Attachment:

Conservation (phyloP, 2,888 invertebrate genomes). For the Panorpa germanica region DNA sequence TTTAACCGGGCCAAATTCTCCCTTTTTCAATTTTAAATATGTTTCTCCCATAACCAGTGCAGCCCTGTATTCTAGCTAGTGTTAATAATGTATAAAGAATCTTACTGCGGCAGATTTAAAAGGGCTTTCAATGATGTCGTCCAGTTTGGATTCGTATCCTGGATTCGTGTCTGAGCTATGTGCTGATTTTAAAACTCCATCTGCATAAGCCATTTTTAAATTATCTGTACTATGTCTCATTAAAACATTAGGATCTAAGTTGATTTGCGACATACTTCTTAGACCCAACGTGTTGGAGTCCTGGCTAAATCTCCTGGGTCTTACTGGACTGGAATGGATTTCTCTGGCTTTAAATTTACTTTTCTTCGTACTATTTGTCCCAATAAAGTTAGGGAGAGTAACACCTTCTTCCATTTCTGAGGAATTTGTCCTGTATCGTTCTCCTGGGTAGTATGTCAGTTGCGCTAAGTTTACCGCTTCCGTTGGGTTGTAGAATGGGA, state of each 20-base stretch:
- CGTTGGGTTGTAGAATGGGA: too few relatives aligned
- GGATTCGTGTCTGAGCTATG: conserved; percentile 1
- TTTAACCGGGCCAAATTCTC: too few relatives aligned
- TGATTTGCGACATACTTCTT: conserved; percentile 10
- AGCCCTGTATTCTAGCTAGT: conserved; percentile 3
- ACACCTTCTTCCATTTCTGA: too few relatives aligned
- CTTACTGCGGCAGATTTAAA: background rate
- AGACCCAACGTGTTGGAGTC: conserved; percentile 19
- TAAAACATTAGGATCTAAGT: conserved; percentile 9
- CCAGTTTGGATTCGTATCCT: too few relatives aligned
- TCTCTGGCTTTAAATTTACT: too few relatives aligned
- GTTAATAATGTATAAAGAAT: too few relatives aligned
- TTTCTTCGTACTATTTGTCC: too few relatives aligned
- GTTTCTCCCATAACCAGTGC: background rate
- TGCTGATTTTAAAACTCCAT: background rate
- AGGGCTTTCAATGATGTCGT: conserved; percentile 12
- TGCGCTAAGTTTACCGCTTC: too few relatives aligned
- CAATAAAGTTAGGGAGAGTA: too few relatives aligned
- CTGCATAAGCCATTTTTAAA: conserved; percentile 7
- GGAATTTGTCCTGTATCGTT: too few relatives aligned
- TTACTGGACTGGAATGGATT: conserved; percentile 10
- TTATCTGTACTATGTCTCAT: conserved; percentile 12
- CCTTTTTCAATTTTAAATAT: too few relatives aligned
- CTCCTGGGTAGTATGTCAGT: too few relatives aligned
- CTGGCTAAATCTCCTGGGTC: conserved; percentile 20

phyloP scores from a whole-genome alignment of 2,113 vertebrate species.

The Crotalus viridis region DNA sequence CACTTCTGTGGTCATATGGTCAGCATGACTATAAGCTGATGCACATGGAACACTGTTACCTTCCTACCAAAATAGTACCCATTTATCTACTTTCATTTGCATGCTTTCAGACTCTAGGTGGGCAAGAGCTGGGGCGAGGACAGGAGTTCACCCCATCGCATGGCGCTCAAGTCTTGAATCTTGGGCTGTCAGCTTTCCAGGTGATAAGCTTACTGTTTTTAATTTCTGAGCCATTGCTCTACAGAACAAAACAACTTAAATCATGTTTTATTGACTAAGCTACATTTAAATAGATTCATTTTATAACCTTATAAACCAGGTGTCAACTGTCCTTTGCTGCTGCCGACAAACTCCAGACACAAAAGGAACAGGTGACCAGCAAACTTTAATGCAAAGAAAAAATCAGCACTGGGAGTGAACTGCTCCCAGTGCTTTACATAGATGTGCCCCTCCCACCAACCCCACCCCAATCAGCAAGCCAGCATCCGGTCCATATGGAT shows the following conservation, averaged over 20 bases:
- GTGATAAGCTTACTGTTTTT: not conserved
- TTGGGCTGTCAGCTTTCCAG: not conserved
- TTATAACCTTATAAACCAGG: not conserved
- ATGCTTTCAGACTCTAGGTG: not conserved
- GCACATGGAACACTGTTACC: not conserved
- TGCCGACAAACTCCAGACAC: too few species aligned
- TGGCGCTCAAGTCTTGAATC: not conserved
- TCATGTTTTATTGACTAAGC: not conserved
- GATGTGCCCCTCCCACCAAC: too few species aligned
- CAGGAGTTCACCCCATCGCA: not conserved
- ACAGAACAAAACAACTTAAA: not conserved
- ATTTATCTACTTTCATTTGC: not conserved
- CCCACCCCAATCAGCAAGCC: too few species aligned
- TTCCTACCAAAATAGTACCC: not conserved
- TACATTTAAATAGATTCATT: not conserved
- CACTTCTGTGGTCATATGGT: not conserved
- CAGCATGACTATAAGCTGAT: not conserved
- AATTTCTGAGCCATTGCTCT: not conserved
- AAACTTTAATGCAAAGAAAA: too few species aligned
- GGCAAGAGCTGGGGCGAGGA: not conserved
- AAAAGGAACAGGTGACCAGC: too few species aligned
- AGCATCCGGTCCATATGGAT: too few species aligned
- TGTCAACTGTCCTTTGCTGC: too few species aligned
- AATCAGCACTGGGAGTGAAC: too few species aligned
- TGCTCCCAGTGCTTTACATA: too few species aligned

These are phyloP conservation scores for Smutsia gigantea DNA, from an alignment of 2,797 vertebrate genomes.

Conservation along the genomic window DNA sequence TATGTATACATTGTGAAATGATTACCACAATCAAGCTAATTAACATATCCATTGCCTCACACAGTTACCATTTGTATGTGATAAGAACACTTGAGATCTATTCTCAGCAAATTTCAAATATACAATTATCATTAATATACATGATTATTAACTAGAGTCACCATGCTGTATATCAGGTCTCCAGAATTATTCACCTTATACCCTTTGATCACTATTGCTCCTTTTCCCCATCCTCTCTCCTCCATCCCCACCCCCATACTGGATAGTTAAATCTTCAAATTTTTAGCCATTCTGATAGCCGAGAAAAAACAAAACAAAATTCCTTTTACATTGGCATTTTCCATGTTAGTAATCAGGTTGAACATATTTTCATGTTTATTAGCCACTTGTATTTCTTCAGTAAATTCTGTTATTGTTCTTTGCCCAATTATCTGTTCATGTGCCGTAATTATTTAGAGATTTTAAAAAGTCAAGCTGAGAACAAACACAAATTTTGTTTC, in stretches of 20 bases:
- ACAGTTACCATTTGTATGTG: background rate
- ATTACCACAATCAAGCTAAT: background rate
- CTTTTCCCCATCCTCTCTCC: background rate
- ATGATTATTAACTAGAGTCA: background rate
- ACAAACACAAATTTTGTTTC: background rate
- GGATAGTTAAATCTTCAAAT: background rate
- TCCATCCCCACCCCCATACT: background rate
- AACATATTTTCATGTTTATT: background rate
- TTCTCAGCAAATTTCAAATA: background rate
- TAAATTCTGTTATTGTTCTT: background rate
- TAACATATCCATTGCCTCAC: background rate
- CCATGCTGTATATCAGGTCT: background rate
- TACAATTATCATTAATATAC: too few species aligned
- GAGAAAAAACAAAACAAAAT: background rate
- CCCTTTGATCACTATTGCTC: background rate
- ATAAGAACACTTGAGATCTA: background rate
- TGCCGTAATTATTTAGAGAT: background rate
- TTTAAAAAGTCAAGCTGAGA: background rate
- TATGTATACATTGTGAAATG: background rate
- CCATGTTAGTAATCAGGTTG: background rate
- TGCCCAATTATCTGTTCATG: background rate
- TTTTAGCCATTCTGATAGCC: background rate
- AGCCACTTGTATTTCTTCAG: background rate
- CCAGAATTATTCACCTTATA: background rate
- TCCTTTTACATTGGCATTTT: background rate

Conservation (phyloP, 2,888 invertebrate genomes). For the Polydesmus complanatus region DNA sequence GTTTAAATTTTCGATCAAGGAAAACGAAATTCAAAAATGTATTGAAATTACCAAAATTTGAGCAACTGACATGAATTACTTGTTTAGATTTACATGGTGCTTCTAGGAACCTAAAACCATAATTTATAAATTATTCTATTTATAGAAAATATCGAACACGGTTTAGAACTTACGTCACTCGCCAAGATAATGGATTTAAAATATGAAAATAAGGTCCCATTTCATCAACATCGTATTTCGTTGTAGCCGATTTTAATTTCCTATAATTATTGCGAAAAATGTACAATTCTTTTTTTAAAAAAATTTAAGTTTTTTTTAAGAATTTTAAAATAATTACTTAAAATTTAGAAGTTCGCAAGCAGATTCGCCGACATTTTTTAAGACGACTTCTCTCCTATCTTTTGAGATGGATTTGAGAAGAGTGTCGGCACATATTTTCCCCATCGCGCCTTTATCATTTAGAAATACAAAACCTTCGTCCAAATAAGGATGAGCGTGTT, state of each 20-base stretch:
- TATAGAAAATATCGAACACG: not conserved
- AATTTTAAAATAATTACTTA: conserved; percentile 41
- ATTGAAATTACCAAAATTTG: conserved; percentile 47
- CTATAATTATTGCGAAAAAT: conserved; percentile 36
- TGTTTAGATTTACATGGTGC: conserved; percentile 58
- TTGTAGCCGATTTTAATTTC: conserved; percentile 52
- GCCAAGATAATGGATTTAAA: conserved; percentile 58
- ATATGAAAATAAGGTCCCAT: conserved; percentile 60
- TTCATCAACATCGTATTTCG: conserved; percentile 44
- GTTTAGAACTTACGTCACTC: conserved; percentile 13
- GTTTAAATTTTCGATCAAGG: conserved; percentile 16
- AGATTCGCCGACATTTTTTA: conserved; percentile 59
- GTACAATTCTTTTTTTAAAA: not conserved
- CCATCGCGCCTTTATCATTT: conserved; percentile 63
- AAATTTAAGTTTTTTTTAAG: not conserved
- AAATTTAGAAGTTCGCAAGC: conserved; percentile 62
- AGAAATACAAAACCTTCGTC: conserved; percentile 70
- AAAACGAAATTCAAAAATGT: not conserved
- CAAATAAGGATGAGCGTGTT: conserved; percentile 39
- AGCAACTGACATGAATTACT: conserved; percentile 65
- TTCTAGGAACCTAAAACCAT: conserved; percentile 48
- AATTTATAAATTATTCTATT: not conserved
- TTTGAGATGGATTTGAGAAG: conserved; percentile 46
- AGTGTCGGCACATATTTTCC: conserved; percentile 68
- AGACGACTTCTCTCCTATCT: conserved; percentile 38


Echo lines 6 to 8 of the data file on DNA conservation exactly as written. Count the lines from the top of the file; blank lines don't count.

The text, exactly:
- AGCCCTGTATTCTAGCTAGT: conserved; percentile 3
- ACACCTTCTTCCATTTCTGA: too few relatives aligned
- CTTACTGCGGCAGATTTAAA: background rate